Watchmakers have long sought to add additional, practical utilities to chronograph-equipped timepieces, most often in the form of scales on the dial or bezel that can be used in concert with the stopwatch function to make measurements. The most popular type of these is the tachymeter, a mainstay on popular chronographs like Omega’s legendary Speedmaster, followed by less widespread but still useful and attractive functions like telemeters and pulsimeters. Rarely if ever has a watch offered all three of these scales together, but Omega has now done so, quite masterfully, with its latest collection, the Speedmaster Chronoscope.
The name of the new collection is derived from the Greek words “chronos,” meaning time, and “scope,” meaning to observe, and pays tribute to vintage Omega chronograph watches from the 1940s with their spiral track patterns, snailed subdials, and leaf-shaped hands. The watches “observe time” on three distinct scales: the tachymeter scale on the bezel, which measures speed based on how far the wearer has travelled; the telemeter scale on the inner dial, which measures the wearer’s distance from a visible, audible event like a lightning strike; and the pulsimeter, also inscribed on the dial, which measures a heartbeat based on a 30-minute scale.
Omega is offering seven models total of the Speedmaster Chronoscope, all with 43-mm cases. Six of these cases are in stainless steel, with a mixture of brushed and polished finishes on their surfaces, while the other one is in Omega’s exclusive bronze gold alloy, which made its debut earlier this year on a Seamaster 300 model. The steel models come with a silvery dial with blued hands and numerals; a blue dial with rhodium-plated hands and numerals; or a “panda”-style dial that combines a silver main dial with contrasting black subdials and blackened hands. Each variation comes on either a leather strap, with micro-perforations revealing a red underside, or a polished steel bracelet with a patented comfort release system. All the steel timepieces use anodized aluminum for their tachymeter-scale bezel rings, which are a longtime hallmark of the Speedmaster collection.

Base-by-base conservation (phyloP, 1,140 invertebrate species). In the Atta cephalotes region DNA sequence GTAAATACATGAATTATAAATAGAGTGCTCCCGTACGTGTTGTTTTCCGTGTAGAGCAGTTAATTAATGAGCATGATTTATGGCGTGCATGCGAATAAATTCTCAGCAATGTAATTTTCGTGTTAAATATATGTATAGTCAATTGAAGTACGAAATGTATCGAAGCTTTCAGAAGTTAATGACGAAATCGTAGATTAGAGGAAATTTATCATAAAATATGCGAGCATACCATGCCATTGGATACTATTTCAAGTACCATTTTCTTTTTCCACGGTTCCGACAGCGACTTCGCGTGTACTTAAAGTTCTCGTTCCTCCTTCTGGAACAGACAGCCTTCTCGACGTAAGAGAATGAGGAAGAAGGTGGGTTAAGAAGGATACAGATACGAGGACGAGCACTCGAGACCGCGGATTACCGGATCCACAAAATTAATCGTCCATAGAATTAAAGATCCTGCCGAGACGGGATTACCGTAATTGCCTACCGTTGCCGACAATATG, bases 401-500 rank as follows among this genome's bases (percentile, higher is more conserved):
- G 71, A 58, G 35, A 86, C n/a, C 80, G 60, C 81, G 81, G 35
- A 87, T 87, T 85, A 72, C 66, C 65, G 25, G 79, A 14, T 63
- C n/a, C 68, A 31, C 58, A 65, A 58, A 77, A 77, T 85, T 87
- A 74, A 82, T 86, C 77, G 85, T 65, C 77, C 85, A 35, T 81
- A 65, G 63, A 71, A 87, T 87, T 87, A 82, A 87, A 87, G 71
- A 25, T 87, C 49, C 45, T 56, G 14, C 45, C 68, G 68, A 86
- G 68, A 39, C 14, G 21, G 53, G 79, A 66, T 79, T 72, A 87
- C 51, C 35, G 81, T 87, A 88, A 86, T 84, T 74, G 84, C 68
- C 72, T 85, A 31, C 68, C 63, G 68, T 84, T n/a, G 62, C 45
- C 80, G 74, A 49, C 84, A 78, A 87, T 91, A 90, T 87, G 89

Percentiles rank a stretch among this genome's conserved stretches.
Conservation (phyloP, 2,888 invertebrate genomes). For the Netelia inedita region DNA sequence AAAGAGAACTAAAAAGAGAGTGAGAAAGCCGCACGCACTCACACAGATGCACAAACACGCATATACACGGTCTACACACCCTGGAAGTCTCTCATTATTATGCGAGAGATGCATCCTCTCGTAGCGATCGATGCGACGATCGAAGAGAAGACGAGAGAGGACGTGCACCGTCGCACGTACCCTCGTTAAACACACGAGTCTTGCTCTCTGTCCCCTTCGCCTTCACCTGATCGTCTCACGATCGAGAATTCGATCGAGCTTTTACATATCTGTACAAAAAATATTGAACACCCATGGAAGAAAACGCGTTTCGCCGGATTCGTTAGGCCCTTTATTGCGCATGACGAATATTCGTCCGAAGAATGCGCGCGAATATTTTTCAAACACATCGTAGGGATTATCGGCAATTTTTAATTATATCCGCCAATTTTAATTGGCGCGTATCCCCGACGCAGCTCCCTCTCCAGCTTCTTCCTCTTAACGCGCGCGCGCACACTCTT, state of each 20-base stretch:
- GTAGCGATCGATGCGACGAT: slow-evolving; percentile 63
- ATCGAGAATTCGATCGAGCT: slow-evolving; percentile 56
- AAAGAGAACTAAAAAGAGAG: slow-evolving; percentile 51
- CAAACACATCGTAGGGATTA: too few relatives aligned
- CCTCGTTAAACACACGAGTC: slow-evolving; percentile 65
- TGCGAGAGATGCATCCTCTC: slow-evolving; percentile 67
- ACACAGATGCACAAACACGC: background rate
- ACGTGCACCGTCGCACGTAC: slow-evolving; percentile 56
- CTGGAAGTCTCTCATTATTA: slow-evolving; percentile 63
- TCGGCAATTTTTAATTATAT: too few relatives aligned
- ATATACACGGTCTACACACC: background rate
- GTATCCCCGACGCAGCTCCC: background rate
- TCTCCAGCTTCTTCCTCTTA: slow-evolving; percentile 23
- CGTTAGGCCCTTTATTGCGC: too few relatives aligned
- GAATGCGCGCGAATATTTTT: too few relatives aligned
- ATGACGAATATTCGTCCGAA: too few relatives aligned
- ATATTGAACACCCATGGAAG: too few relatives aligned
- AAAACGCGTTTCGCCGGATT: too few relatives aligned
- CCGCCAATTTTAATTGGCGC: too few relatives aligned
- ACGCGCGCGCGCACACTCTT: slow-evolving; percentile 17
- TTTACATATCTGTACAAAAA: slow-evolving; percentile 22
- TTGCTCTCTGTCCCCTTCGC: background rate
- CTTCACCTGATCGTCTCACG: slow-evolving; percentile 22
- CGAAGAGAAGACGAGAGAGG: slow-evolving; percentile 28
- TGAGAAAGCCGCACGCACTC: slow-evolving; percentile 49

The seventh Speedmaster Chronoscope, with a case made of Bronze Gold and a dial of oxided bronze with contrasting opaline subdials, uses polished brown ceramic for that selfsame bezel. In another design first for Omega, the tachymeter scale on the bezel is executed in “vintage” enamel. The leaf-shaped hands and Arabic numerals have a Bronze-Gold-colored PVD coating. The watch is mounted on a brown leather strap with a sandblasted-and-polished buckle also made of Bronze Gold, which is a special alloy that blends gold with other noble materials like palladium and silver to create both a lustrous rose-gold-like shine as well as high corrosion resistance.
Beating inside all the models of the Speedmaster Chronoscope, and on display behind a sapphire caseback, is a manually wound manufacture caliber, the Omega Co-Axial Master Chronometer Caliber 9908. Among its noteworthy features are the Geneva waves in Arabesque that radiate outward from the balance wheel rather from the center of the bridge — the first time that Omega has executed this distinctive, high-horology finish in this way. Omega has also included two mainspring barrels with an anti-wear DLC coating for improved power reserve and a column wheel for precise functioning of the chronograph. Like most all modern Omega in-house calibers, the movement meets the strict criteria of a Master Chronometer as established by the brand in cooperation with the Swiss Federal Institute of Metrology, or METAS.
The Speedmaster Chronoscope in steel is priced at $8,300 on a strap and $8,650 on a bracelet, while the Bronze Gold model is $14,100.